Memoir by Collette Au
Caitlyn drew a worn-down stick of charcoal across the page, broadly laying down grainy strokes of her favorite color: black. Two long, charcoal-stained fingers scrubbed at a thick line, carefully smudging along a cheekbone. The oversized sheet of paper was draped over a metal easel she found in the basement, a convenient remnant of some forgotten childhood art project. Two other brown sheets of paper sat on her desk. Each held a portrait of my older sister’s face, but it would be blasphemous to call them similar, although they carried her style. Stark black markings developed shadows at her cheek and brow bones, dimness receding into her neck. Some lines ran together, an experiment with a moistened sponge. The other portrait was barely a gathering of lines, hinting at eye hollows and jawbones. Feet tucking neatly beneath me, I seated myself on the green quilted coverlet of Caitlyn’s bed.
Tilting my head slightly, concentrating on the sketch in progress, I searched for the emerging face. It had not yet arrived. That was the miraculous enigma of her work: one glance would yield a stark frenzy of charcoal strokes; the next, Caitlyn’s likeness would materialize out of the paper highlights and charcoal shadows, the face of a spirit who encounters death and finds it raw but beautiful. It was expected all along, though, the light gravitating towards that haunting face. Staring at her own face, bound in a shiny gold frame, she raked it over in the full-length looking glass. Without taking her eyes from the mirror, she laid charcoal to page, guided by touch. Oblivious to the passing of time and the approach of midnight, she drew with a singular focus.
“Anything that I make is an abstraction. No matter how realistically I portray an object, portraying it in reality is impossible. I try to draw the essence of what I see, not what my mind thinks it is seeing.”
Caitlyn keeps her focus on the drawing, but carefully explains her artistic philosophy, her voice slow and muted in concentration. She sighs, exasperated at my look of bemusement; tries again, grasping for ways to convey this crucial information.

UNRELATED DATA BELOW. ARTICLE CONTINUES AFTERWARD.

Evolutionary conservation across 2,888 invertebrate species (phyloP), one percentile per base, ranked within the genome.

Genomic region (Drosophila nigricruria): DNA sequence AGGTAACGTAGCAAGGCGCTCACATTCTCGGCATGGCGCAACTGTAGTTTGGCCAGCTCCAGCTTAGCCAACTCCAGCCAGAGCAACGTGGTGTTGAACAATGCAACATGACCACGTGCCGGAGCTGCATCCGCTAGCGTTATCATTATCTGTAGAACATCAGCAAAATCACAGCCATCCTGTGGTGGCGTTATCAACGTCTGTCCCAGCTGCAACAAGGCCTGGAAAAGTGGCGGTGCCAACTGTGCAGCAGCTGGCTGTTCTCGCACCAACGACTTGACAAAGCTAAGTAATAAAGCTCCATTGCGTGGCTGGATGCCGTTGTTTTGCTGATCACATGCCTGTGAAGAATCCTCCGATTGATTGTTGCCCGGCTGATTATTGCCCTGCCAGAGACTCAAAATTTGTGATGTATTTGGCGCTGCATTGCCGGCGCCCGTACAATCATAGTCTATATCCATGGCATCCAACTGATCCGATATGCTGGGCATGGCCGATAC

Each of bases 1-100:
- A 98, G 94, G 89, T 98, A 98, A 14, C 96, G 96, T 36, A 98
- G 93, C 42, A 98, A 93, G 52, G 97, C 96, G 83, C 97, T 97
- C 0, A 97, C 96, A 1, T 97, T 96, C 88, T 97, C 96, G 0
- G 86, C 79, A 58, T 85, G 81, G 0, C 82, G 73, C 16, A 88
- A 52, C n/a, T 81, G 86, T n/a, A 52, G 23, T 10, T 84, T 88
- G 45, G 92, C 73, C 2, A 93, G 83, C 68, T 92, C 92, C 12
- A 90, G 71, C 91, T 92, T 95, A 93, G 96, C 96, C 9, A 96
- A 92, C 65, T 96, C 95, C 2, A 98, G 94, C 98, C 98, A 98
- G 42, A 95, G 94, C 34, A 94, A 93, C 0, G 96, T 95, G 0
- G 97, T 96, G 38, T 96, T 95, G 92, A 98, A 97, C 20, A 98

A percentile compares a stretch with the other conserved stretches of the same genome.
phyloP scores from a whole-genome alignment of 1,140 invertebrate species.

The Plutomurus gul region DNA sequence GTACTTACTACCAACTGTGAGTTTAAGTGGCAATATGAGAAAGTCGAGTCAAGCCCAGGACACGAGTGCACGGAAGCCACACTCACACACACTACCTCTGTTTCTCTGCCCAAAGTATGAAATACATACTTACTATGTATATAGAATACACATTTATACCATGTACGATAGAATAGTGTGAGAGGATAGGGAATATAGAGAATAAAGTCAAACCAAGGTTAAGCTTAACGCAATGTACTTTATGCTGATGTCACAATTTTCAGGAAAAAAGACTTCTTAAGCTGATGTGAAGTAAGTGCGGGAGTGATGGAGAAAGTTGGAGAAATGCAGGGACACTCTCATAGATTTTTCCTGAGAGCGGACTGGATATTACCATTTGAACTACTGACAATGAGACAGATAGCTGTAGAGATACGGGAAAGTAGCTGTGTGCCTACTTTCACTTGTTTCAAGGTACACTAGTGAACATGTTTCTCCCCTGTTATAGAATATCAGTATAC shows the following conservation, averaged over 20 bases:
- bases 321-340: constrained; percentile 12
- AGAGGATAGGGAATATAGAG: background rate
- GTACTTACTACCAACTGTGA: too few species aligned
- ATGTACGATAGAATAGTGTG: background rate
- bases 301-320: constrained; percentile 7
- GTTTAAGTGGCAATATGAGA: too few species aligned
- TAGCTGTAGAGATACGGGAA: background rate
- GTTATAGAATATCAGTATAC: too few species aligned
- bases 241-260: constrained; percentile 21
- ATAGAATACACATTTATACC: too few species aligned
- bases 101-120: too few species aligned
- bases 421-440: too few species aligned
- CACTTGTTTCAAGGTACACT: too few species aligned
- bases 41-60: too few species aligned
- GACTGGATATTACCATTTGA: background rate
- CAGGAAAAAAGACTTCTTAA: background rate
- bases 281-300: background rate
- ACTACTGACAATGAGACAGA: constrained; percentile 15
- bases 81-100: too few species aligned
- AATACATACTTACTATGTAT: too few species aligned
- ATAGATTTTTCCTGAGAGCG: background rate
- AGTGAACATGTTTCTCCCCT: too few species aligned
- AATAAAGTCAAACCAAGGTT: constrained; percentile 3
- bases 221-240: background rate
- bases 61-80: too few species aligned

“Take drawing a self-portrait, for example. Most people would draw an oval first, but a real face is actually defined in relative shades of light and dark.”
I nod slowly, carefully parsing through her words and filing the knowledge away. She puffs out her cheeks again, breaking the silence in a sigh: “Oh, your brain must be too logical, too analytically-inclined, for weird artsy stuff.”
I understand most of the concept in an abstract way, shrugging.
Logically, a mind names a face a face when it receives a specific pattern of color information from the eyes. If one draws the core elements of what the eye sees, the mind will recognize the image, even if it is not hyper-realistic. That is the key to Caitlyn’s art. After months of drawing studio sessions with live models, she can extract the feel of a person’s face. It is unexplainable, this latent talent that only just emerged. For sixteen years of life, she spent her time practicing piano, memorizing trigonometric identities, and playing tennis. It was unthinkable to pursue anything else, not in our household. She never felt truly happy; I was never unhappy.
Now, she is the ultimate conventionally-raised rebel: the best in her class, but while studying glass at an internationally recognized art school. She spends a full ninety hours a week between history lectures, occasional six-hour long studio sessions, and the glassblowing shop. When Caitlyn is sculpting, drawing, painting, critiquing, she is weightless, unbound from the trivial constraint of time and the confines of standard intelligence. For all the analytical skills bestowed upon me, creative talent raises a question that has no convenient, molded answer and explanation. I fear for my impatient self. Do I even possess exceptional talent, waiting to suddenly reveal itself? I excel at allowing myself leeway for my passions, but shortly after, binding those unnecessary thoughts away.
Lost in reflection, I miss its arrival for the third time. Wordlessly tracing the angular strokes of her eyes with my own, I exhale. Over an hour has passed since she had slid an empty, brown paper sheet onto her easel. She turns around to face me, seeming to wonder how I appeared on her bed.